Paul believed that the human body was the perfect metaphor for the Church and took care in describing the similarities. In fact, it’s likely because of his influence that we now speak of the Church as the Body of Christ. His primary purpose in using this image is to show the folks in Corinth that no one of them was more important than any other, and if the congregation was to be at its best, all would need to be respected and involved. The body cannot function without the cooperation of all its members. The mission of love inaugurated by Jesus continues in the Body of Christ. Quite literally, we who are baptized into Christ become the hands and feet of Jesus in bringing love and hope to a broken world. Sadly, for one reason or another, many of the baptized choose not to participate. Some drop out altogether; others look only to their own needs; and still others spend hours debating the color of carpet in sanctuaries. Imagine a human body in which the feet refused to walk, or the ears to hear–there would still be life, but little would get done. So it is with congregations! What a blessing it is when  people acknowledge the larger mission of the Church and use their particular gifts for the good of the whole! It’s happening all around the world, and God is glorified!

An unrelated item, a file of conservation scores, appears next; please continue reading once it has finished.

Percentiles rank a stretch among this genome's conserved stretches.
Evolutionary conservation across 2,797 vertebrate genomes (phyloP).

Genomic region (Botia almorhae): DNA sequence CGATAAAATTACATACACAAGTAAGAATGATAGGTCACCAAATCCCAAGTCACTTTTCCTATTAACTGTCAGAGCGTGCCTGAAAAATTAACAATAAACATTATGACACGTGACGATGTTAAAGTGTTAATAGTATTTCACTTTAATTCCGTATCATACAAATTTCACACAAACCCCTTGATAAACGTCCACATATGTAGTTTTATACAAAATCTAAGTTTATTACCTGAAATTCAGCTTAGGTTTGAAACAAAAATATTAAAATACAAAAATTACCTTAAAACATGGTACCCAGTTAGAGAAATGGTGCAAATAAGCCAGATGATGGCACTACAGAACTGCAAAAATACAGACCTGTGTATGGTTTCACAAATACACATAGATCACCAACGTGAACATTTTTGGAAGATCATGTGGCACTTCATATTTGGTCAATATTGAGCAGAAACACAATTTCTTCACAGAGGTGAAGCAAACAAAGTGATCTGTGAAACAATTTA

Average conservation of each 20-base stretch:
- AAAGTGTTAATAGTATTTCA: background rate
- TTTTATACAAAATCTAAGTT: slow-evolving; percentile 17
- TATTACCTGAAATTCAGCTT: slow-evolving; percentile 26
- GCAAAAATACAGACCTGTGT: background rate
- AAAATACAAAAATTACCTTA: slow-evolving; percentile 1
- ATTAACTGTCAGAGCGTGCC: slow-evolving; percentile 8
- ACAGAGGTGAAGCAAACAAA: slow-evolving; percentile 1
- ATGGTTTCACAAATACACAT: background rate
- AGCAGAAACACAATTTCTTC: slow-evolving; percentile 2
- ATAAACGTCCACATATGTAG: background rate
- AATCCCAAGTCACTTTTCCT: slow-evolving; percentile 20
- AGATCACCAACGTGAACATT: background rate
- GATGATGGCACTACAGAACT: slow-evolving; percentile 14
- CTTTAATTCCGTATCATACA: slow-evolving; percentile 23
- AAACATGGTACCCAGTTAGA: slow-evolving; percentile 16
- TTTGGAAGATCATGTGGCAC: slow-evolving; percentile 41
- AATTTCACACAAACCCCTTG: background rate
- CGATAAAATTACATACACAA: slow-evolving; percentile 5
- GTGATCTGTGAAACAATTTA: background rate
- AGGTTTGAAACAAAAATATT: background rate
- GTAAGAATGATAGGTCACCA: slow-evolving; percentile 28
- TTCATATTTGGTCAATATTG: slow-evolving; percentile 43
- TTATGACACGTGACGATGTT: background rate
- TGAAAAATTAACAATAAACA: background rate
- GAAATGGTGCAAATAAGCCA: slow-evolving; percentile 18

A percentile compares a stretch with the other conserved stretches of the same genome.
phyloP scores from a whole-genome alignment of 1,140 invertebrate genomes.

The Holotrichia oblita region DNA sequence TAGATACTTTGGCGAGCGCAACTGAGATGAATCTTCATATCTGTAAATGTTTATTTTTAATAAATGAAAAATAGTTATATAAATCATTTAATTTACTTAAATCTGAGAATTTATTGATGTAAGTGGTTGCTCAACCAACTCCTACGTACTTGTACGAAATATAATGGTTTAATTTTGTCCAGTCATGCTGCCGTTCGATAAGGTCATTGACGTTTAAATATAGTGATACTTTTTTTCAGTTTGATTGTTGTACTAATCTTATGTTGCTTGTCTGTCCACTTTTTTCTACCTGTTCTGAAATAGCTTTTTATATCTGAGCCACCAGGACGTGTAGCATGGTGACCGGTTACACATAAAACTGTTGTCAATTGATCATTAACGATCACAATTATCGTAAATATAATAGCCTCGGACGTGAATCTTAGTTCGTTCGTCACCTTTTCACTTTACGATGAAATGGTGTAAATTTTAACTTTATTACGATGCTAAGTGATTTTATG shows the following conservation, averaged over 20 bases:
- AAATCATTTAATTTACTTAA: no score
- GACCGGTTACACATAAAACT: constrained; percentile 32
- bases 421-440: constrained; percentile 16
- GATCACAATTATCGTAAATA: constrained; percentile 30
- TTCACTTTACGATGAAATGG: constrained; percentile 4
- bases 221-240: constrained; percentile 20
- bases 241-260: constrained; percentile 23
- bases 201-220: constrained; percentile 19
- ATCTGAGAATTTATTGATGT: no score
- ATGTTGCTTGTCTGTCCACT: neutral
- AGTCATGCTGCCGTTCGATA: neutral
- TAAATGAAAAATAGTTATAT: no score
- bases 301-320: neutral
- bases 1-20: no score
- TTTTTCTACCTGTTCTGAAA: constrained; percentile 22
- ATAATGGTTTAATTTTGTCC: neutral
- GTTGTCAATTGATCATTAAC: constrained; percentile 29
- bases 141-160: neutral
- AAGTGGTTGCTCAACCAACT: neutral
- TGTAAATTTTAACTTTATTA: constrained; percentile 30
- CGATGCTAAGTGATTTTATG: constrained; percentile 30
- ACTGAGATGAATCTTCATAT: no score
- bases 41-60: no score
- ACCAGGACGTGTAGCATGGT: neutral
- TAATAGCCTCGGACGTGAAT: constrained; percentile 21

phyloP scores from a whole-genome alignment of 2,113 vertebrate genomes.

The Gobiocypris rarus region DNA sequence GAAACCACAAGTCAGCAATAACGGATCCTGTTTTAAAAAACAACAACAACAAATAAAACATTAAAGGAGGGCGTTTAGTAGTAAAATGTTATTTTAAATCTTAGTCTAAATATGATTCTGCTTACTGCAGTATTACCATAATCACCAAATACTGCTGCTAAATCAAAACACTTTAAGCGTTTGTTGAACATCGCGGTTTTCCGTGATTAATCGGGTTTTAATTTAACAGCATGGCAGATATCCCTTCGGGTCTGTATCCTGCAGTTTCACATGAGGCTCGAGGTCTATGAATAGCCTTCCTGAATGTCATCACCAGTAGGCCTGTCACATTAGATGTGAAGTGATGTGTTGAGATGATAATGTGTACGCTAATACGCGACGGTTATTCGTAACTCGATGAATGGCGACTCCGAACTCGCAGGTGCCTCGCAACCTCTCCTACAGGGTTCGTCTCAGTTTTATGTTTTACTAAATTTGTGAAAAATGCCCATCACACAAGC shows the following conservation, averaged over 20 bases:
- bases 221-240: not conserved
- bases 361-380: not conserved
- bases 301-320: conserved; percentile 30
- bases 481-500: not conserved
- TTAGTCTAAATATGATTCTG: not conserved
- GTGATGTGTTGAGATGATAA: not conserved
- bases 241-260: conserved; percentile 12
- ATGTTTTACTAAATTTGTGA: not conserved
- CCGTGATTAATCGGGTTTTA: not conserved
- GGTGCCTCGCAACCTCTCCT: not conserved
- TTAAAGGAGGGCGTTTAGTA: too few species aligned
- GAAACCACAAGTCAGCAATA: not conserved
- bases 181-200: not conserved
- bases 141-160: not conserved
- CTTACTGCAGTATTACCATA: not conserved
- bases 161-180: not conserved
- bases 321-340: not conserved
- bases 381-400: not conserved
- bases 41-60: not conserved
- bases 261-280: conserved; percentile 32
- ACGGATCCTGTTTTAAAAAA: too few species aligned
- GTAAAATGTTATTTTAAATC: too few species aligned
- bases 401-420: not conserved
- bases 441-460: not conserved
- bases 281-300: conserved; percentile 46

Thought for the Day: What Body part am I?

January 18

Psalm 19:1-6

“The heavens are telling the glory of God; and the firmament proclaims his handiwork. Day to day pours forth speech, and night to night declares knowledge.” vss. 1-2